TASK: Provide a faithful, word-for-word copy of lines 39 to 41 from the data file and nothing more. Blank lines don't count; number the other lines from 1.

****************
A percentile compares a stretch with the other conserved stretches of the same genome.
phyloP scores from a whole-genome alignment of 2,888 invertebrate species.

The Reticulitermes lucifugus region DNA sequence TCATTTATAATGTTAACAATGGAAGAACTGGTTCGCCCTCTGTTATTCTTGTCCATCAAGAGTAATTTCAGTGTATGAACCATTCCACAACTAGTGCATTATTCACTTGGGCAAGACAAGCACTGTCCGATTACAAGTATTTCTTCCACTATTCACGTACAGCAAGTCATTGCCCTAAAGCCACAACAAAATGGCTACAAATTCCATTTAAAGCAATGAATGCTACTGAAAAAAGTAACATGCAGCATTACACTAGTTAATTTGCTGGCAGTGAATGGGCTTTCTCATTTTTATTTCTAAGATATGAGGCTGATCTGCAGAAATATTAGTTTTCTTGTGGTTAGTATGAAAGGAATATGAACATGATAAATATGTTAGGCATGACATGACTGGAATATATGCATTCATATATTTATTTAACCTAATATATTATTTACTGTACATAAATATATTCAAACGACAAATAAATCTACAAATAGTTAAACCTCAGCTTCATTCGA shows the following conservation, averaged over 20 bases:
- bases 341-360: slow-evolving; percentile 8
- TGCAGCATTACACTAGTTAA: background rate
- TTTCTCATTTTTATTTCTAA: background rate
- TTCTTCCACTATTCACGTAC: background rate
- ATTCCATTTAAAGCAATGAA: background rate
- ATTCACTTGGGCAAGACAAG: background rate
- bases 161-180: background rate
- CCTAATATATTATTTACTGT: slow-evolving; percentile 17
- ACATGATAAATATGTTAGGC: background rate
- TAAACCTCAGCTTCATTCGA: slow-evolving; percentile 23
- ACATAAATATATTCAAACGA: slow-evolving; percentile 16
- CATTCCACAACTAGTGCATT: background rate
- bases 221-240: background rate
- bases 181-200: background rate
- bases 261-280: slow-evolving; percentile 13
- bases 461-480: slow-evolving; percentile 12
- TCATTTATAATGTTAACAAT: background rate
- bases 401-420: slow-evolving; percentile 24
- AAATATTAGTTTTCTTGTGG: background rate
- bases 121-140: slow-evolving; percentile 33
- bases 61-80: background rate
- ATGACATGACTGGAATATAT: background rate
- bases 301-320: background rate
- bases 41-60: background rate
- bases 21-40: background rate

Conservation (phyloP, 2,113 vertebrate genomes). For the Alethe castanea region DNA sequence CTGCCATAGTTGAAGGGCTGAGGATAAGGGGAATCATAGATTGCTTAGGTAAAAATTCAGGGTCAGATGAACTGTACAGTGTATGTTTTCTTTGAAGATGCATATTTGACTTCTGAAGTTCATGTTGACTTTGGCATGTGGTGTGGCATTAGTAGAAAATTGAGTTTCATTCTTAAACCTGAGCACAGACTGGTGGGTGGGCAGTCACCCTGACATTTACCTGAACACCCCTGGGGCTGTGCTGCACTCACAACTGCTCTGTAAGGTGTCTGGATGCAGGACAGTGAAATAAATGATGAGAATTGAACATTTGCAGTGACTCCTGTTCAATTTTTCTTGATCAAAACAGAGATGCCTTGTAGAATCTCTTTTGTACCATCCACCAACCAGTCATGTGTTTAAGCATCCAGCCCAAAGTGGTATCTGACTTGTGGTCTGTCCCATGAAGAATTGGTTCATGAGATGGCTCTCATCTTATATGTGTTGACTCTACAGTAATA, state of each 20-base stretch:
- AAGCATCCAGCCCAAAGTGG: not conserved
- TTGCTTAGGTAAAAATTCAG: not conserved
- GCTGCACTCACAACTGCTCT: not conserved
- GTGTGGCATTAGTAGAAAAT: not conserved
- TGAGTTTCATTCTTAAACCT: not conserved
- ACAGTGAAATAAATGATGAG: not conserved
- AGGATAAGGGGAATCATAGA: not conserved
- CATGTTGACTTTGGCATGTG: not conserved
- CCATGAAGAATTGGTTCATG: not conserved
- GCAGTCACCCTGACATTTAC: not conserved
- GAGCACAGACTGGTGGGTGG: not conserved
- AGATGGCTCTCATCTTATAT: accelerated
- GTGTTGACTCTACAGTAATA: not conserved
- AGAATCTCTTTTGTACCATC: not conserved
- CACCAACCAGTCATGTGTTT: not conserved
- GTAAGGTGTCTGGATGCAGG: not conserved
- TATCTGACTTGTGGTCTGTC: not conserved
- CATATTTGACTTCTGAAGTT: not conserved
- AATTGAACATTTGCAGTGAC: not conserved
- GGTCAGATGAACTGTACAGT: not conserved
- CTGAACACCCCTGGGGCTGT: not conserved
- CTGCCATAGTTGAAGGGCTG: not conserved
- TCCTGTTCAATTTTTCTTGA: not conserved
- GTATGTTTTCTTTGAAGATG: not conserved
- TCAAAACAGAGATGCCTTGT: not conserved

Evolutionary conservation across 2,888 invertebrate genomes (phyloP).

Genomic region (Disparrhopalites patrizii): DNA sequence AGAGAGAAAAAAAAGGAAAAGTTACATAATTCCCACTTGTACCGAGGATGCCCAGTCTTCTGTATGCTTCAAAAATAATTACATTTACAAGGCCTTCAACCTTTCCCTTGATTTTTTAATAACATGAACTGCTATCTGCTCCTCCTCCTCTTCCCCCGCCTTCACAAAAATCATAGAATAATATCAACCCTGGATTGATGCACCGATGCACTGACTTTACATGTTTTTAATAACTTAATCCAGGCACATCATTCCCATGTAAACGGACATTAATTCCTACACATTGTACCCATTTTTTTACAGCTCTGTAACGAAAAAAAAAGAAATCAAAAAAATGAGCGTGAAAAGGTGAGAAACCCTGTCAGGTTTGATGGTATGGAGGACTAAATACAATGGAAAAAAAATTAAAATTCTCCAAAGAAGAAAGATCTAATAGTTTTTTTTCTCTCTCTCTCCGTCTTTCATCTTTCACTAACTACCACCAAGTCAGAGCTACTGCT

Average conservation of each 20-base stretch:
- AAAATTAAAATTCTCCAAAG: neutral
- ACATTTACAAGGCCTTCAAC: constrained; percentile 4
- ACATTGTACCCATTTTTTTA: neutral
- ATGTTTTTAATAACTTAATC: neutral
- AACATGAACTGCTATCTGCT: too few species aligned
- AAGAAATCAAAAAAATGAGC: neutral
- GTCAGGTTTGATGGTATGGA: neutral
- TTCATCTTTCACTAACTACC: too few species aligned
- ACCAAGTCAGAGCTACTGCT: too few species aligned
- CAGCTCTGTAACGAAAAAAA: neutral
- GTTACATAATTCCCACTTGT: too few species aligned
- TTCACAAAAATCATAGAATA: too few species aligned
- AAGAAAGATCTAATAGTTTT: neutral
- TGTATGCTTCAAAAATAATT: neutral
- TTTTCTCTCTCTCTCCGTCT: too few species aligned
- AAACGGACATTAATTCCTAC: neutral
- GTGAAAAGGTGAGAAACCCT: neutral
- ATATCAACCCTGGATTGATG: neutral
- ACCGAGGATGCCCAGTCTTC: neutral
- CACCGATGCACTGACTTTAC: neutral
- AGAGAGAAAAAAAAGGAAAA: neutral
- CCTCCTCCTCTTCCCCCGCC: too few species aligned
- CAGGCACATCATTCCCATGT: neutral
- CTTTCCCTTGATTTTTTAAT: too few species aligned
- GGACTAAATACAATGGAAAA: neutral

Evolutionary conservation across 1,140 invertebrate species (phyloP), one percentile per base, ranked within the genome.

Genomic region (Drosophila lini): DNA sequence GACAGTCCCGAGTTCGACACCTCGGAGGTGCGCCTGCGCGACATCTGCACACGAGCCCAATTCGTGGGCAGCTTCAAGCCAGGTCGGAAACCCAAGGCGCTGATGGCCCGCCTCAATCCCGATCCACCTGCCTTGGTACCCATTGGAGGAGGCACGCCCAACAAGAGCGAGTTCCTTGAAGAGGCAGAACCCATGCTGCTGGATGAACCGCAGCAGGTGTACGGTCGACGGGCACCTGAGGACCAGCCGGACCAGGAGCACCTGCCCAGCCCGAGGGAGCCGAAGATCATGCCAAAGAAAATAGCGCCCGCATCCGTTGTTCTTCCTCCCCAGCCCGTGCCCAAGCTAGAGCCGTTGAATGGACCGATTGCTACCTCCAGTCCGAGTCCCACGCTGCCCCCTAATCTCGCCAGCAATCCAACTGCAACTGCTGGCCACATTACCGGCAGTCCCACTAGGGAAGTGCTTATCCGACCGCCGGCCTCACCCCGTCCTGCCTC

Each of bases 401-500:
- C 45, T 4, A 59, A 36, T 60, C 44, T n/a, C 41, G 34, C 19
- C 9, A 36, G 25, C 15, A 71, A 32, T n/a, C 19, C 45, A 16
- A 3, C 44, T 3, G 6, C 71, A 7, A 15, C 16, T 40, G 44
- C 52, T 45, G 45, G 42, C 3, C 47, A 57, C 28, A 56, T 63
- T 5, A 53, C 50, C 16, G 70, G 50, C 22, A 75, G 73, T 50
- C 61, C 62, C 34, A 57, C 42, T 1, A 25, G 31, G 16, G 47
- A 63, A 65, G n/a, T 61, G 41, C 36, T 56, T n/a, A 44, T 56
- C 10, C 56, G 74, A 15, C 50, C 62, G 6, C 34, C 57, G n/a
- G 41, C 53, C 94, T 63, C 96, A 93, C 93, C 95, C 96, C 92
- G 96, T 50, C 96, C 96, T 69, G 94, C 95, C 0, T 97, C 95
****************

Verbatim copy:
- GCAGTCACCCTGACATTTAC: not conserved
- GAGCACAGACTGGTGGGTGG: not conserved
- AGATGGCTCTCATCTTATAT: accelerated